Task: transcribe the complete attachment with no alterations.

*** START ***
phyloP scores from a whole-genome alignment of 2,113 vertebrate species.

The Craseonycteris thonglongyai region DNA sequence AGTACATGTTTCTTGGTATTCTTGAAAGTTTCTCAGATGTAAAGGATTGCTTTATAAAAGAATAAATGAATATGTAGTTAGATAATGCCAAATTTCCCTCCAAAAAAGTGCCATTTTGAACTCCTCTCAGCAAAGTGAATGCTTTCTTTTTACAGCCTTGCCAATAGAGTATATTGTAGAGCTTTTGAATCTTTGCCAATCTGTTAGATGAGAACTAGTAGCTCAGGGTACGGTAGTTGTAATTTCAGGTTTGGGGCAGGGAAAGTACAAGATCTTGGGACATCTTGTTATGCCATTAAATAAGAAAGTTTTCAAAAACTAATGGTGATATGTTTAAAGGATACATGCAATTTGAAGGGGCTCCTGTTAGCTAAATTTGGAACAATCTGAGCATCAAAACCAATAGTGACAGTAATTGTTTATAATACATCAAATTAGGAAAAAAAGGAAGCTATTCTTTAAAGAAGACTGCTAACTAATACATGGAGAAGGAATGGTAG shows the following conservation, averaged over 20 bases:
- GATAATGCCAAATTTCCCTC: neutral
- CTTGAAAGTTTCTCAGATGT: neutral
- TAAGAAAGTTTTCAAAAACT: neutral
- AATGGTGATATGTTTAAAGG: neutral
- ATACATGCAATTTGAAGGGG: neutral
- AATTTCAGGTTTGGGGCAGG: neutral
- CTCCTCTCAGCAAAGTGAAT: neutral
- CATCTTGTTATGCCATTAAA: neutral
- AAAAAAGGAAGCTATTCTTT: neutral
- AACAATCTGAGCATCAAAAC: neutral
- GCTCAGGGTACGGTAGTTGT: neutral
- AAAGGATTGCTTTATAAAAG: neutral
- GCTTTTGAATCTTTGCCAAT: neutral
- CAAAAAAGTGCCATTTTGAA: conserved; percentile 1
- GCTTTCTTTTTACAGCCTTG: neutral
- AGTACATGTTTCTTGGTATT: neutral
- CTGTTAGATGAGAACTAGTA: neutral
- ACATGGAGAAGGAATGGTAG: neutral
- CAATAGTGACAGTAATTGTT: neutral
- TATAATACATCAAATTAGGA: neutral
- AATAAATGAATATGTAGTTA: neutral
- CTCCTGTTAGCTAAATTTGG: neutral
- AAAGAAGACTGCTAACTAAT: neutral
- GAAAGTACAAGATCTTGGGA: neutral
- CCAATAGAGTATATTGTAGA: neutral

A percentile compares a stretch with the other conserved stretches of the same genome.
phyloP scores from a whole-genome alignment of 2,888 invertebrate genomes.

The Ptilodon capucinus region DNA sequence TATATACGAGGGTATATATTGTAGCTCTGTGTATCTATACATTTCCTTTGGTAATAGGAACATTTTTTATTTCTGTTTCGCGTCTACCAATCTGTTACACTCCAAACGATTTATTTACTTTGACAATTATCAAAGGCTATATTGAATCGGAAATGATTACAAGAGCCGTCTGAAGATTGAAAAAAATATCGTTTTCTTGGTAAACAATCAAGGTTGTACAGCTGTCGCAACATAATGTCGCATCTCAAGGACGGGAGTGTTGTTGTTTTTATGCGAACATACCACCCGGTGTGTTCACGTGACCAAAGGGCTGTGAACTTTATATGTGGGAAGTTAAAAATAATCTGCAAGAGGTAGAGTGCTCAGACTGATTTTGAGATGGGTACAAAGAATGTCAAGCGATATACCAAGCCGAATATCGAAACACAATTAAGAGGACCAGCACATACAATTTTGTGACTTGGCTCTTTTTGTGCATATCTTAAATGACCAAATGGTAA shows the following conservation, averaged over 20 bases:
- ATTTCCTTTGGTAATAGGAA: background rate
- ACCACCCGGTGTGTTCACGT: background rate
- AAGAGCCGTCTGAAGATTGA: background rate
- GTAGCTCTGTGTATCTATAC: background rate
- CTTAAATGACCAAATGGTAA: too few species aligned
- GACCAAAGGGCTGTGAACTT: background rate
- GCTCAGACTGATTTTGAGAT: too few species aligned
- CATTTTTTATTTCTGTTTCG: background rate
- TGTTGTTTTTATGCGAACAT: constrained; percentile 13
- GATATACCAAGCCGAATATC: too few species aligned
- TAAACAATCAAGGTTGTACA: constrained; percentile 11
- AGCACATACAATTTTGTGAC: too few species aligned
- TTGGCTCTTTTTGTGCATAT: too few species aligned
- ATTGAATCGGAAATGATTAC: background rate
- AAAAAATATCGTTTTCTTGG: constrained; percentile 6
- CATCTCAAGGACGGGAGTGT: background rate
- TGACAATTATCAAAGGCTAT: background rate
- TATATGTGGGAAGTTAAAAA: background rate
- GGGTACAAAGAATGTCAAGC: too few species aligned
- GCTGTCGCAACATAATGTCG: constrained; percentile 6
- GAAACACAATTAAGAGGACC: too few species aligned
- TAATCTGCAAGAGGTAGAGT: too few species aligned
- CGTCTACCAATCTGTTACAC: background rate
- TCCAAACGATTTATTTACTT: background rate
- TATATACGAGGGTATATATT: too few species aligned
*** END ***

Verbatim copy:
phyloP scores from a whole-genome alignment of 2,113 vertebrate species.

The Craseonycteris thonglongyai region DNA sequence AGTACATGTTTCTTGGTATTCTTGAAAGTTTCTCAGATGTAAAGGATTGCTTTATAAAAGAATAAATGAATATGTAGTTAGATAATGCCAAATTTCCCTCCAAAAAAGTGCCATTTTGAACTCCTCTCAGCAAAGTGAATGCTTTCTTTTTACAGCCTTGCCAATAGAGTATATTGTAGAGCTTTTGAATCTTTGCCAATCTGTTAGATGAGAACTAGTAGCTCAGGGTACGGTAGTTGTAATTTCAGGTTTGGGGCAGGGAAAGTACAAGATCTTGGGACATCTTGTTATGCCATTAAATAAGAAAGTTTTCAAAAACTAATGGTGATATGTTTAAAGGATACATGCAATTTGAAGGGGCTCCTGTTAGCTAAATTTGGAACAATCTGAGCATCAAAACCAATAGTGACAGTAATTGTTTATAATACATCAAATTAGGAAAAAAAGGAAGCTATTCTTTAAAGAAGACTGCTAACTAATACATGGAGAAGGAATGGTAG shows the following conservation, averaged over 20 bases:
- GATAATGCCAAATTTCCCTC: neutral
- CTTGAAAGTTTCTCAGATGT: neutral
- TAAGAAAGTTTTCAAAAACT: neutral
- AATGGTGATATGTTTAAAGG: neutral
- ATACATGCAATTTGAAGGGG: neutral
- AATTTCAGGTTTGGGGCAGG: neutral
- CTCCTCTCAGCAAAGTGAAT: neutral
- CATCTTGTTATGCCATTAAA: neutral
- AAAAAAGGAAGCTATTCTTT: neutral
- AACAATCTGAGCATCAAAAC: neutral
- GCTCAGGGTACGGTAGTTGT: neutral
- AAAGGATTGCTTTATAAAAG: neutral
- GCTTTTGAATCTTTGCCAAT: neutral
- CAAAAAAGTGCCATTTTGAA: conserved; percentile 1
- GCTTTCTTTTTACAGCCTTG: neutral
- AGTACATGTTTCTTGGTATT: neutral
- CTGTTAGATGAGAACTAGTA: neutral
- ACATGGAGAAGGAATGGTAG: neutral
- CAATAGTGACAGTAATTGTT: neutral
- TATAATACATCAAATTAGGA: neutral
- AATAAATGAATATGTAGTTA: neutral
- CTCCTGTTAGCTAAATTTGG: neutral
- AAAGAAGACTGCTAACTAAT: neutral
- GAAAGTACAAGATCTTGGGA: neutral
- CCAATAGAGTATATTGTAGA: neutral

A percentile compares a stretch with the other conserved stretches of the same genome.
phyloP scores from a whole-genome alignment of 2,888 invertebrate genomes.

The Ptilodon capucinus region DNA sequence TATATACGAGGGTATATATTGTAGCTCTGTGTATCTATACATTTCCTTTGGTAATAGGAACATTTTTTATTTCTGTTTCGCGTCTACCAATCTGTTACACTCCAAACGATTTATTTACTTTGACAATTATCAAAGGCTATATTGAATCGGAAATGATTACAAGAGCCGTCTGAAGATTGAAAAAAATATCGTTTTCTTGGTAAACAATCAAGGTTGTACAGCTGTCGCAACATAATGTCGCATCTCAAGGACGGGAGTGTTGTTGTTTTTATGCGAACATACCACCCGGTGTGTTCACGTGACCAAAGGGCTGTGAACTTTATATGTGGGAAGTTAAAAATAATCTGCAAGAGGTAGAGTGCTCAGACTGATTTTGAGATGGGTACAAAGAATGTCAAGCGATATACCAAGCCGAATATCGAAACACAATTAAGAGGACCAGCACATACAATTTTGTGACTTGGCTCTTTTTGTGCATATCTTAAATGACCAAATGGTAA shows the following conservation, averaged over 20 bases:
- ATTTCCTTTGGTAATAGGAA: background rate
- ACCACCCGGTGTGTTCACGT: background rate
- AAGAGCCGTCTGAAGATTGA: background rate
- GTAGCTCTGTGTATCTATAC: background rate
- CTTAAATGACCAAATGGTAA: too few species aligned
- GACCAAAGGGCTGTGAACTT: background rate
- GCTCAGACTGATTTTGAGAT: too few species aligned
- CATTTTTTATTTCTGTTTCG: background rate
- TGTTGTTTTTATGCGAACAT: constrained; percentile 13
- GATATACCAAGCCGAATATC: too few species aligned
- TAAACAATCAAGGTTGTACA: constrained; percentile 11
- AGCACATACAATTTTGTGAC: too few species aligned
- TTGGCTCTTTTTGTGCATAT: too few species aligned
- ATTGAATCGGAAATGATTAC: background rate
- AAAAAATATCGTTTTCTTGG: constrained; percentile 6
- CATCTCAAGGACGGGAGTGT: background rate
- TGACAATTATCAAAGGCTAT: background rate
- TATATGTGGGAAGTTAAAAA: background rate
- GGGTACAAAGAATGTCAAGC: too few species aligned
- GCTGTCGCAACATAATGTCG: constrained; percentile 6
- GAAACACAATTAAGAGGACC: too few species aligned
- TAATCTGCAAGAGGTAGAGT: too few species aligned
- CGTCTACCAATCTGTTACAC: background rate
- TCCAAACGATTTATTTACTT: background rate
- TATATACGAGGGTATATATT: too few species aligned